Saturday, August 4, 2012

American Avocet! - 31 Jul 2012

A hot, dry(?) free evening prompted me to grab the bike and head out to the marsh.  I parked at Siegler Rd. and biked along the North Causeway of Pt. Mouillee SGA.  Heavy cloudcover was off to the west, and I saw a few sprinkles as pulled into the parking lot, otherwise the skies were mostly clear to the N, S and E.


As I rode I began to question my decision, as large, heavy drops were following me.  As I looked back along the Long Pond I could see the rain hitting the water, so I braced myself for a soaking.  I parked at the NW corner of the Vermet Unit and quietly watched the Lesser Yellowlegs, Pectoral Sandpipers, Great Egrets, and (5) Sandhill Cranes as the heavy rain hit.  I got soaked, but it felt good with the heat.  Luckily I had some napkins to dry the camera equipment.

With the rain passed, I took the opportunity to photograph the Sandhill Cranes that quietly preening just  100' away.  Two dozen Great Egrets nearby were also drying off.






The Pectoral Sandpipers were foraging just far enough away to discourage any digiscoping attempts, so I decided to wait for the sun to reappear.  I continued on toward the Middle Causeway.  A brief ray of sunlight hit this Lesser Yellowlegs next to shore, so I quickly grabbed an image or two.

As I reached the Middle Causeway the sun began to reappear, which emphasized the storm clouds now off to the east and over Lake Erie.  Two separate shower fronts were really neat to see, so I grabbed this panorama.



Last week's burn in the NE corner of the Humphries Unit is already starting to regenerate. Unfortunately it appears to be phragmite shoots.  Still, it look impressive how much new, open space has been created in this area.  The dark clouds in the east make it look even more impressive.


I rode to the water's edge along the west side of Cell 3 and found six Lesser Yellowlegs on the mudflats.  As I scanned to the east shoreline I found an American Avocet near the east shoreline.  Curiously, the large flock of mostly Ring-billed Gulls and Caspian Terns suddenly flushed and headed out over water, taking the bird with it. Unable to relocate it, I continued on around the south side of Cell 3 to the Lake Erie shoreline.  Yellow Warblers, Baltimore Orioles, and dozens of Tree and Bank Swallows were enjoying the late-afternoon midge hatch.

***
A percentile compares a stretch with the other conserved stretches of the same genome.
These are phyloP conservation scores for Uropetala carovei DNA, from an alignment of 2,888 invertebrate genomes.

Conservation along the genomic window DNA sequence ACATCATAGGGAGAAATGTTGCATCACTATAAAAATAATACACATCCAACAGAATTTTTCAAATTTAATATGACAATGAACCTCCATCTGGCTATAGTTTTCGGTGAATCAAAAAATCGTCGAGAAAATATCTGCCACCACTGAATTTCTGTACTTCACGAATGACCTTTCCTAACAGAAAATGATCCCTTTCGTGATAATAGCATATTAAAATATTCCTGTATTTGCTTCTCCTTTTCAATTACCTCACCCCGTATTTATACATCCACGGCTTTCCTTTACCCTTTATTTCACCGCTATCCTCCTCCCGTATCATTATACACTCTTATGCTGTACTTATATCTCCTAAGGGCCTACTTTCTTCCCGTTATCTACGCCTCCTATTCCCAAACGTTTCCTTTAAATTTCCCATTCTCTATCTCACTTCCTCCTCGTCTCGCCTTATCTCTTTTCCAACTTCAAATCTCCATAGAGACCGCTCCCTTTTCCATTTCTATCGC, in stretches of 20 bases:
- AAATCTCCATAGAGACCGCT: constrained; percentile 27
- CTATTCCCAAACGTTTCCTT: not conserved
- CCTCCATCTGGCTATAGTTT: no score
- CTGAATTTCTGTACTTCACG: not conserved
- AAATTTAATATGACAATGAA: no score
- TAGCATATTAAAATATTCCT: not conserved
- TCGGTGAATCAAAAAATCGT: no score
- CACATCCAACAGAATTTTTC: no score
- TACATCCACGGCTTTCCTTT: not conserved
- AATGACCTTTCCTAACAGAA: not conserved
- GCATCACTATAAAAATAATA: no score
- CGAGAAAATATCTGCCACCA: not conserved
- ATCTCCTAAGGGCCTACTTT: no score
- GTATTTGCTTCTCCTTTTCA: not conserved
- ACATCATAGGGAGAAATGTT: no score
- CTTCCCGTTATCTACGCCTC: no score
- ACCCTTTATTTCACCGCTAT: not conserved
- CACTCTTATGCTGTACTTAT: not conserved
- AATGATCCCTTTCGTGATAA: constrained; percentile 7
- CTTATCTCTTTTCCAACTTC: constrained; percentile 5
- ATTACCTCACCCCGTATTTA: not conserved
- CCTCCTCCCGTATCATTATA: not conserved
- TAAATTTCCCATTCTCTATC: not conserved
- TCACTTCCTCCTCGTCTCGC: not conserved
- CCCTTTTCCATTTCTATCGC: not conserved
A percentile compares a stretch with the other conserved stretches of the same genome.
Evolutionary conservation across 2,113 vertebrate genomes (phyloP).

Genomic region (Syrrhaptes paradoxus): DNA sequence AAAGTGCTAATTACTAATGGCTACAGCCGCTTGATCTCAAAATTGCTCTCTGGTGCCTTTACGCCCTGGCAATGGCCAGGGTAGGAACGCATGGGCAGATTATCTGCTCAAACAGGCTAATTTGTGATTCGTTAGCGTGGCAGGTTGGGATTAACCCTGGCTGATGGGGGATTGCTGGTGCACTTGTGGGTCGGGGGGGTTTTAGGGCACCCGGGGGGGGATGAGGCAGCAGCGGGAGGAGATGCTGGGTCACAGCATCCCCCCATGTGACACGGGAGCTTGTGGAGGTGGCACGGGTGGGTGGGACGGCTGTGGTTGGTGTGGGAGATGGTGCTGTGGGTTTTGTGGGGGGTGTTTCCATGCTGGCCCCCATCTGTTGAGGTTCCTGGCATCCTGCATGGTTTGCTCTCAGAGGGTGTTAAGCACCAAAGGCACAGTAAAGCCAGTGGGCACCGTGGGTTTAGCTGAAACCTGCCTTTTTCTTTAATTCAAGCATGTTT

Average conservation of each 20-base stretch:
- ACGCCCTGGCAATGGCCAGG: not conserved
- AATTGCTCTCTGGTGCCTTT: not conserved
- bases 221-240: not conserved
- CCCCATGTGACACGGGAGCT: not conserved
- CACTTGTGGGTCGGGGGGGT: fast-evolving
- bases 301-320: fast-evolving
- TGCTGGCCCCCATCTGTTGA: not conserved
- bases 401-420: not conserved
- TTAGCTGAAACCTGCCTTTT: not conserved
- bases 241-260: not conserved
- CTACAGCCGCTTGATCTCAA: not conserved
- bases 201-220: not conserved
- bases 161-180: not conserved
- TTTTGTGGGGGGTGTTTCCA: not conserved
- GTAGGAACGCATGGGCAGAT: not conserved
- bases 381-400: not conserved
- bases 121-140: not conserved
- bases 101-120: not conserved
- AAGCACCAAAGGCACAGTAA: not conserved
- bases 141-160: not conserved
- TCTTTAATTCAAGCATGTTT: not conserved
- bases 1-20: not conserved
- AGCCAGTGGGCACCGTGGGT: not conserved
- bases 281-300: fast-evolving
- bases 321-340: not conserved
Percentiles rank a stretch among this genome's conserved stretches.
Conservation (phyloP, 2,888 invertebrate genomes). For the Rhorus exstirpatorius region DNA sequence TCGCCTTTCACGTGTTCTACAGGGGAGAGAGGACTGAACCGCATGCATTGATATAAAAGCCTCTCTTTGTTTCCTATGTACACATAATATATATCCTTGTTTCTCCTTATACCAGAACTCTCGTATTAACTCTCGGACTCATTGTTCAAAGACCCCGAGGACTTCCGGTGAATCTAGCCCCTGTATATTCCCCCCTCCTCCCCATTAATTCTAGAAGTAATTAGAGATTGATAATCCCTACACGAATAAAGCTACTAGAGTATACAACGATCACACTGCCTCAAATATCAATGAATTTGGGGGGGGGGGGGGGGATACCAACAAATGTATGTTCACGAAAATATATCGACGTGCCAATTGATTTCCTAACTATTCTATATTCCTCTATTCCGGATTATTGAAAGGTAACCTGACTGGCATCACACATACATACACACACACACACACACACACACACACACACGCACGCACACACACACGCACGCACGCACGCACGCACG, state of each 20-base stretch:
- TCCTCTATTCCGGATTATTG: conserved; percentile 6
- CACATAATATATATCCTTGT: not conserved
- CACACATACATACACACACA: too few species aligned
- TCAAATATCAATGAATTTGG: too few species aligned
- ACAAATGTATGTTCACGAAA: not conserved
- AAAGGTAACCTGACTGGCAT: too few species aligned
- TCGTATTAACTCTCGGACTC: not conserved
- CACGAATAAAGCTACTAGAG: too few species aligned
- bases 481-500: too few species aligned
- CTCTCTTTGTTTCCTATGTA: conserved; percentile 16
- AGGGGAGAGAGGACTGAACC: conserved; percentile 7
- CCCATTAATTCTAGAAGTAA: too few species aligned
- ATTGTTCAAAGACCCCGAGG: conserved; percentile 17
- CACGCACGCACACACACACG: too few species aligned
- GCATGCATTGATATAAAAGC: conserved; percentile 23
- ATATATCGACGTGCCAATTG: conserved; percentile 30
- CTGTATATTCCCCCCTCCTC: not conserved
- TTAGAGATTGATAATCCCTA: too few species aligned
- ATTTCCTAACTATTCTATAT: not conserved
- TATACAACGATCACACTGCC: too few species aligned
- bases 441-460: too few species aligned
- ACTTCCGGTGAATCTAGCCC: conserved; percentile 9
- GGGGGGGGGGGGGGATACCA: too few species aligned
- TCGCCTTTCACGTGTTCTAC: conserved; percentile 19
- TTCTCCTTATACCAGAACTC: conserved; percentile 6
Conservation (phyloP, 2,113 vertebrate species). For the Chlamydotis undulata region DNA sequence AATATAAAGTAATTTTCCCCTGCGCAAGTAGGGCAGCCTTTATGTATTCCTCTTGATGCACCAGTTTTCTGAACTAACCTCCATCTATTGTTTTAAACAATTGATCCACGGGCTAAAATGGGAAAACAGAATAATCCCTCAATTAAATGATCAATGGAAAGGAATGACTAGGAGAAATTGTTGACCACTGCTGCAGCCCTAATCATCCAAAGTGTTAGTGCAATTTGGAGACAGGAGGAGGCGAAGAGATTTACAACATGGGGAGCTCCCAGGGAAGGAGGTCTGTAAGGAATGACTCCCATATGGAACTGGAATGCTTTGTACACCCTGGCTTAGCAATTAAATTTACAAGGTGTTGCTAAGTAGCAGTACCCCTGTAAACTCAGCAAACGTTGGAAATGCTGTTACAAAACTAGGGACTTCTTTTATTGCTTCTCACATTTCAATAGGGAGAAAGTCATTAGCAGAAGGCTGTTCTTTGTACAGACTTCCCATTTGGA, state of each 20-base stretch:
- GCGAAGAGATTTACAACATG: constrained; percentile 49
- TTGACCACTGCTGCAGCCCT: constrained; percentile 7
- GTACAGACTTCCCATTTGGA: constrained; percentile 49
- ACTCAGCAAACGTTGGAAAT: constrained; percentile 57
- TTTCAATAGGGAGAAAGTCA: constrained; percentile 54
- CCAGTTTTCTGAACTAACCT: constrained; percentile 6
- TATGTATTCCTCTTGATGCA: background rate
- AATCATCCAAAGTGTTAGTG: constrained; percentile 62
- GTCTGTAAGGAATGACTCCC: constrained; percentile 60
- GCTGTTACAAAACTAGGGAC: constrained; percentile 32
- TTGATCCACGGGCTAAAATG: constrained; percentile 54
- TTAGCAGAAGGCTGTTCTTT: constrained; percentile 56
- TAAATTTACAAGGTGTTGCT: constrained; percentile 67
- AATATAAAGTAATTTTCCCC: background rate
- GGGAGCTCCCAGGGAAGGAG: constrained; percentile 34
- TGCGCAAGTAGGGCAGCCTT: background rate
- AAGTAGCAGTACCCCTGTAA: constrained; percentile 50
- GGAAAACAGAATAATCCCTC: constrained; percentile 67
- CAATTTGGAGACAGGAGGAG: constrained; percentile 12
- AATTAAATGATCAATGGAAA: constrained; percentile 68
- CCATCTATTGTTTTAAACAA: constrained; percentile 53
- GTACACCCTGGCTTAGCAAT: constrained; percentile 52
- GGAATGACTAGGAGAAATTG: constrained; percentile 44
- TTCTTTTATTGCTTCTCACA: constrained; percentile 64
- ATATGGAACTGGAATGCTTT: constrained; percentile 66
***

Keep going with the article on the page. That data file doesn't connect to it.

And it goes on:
As I reached the mudflats along the east shore of Cell 3 I spotted a pair of Short-billed Dowitchers among a group of Semipalmated Sandpipers.  The dowitchers were feeding frenetically, which made digiscoping difficult in the now-cloudy skies.  I had better luck w/ the semipalms, which tended to stay near shore, and at least pause for a moment to allow some images to be captured.

I then spotted the avocet preening about 150' away.  I managed to capture some nice moments as the bird posed in the late evening with the sun setting at its back.  It then flew off toward the main mudflat and begin feeding again.







I took the opportunity to turn my scope on a Wilson's Phalarope that was reported earlier today by Andrew Sturgess.  The bird was also moving quite a bit, but I managed a couple of captures.


With the sun starting to disappear I took a few last pics of the American Avocet, then headed back down the Middle Causeway.  I was surprised to see this Common Goldeneye (left) still around (a winter holdover). A large group of Short-billed Dowitchers and Stilt Sandpipers (some already in basic plumage) were foraging toward the middle of the Vermet Unit, along with dozens of Lesser and Greater Yellowlegs.

Several Pectoral Sandpipers were now foraging along the west shoreline of the Vermet Unit, and provided some nice images from about 60' away.  Time to head home...





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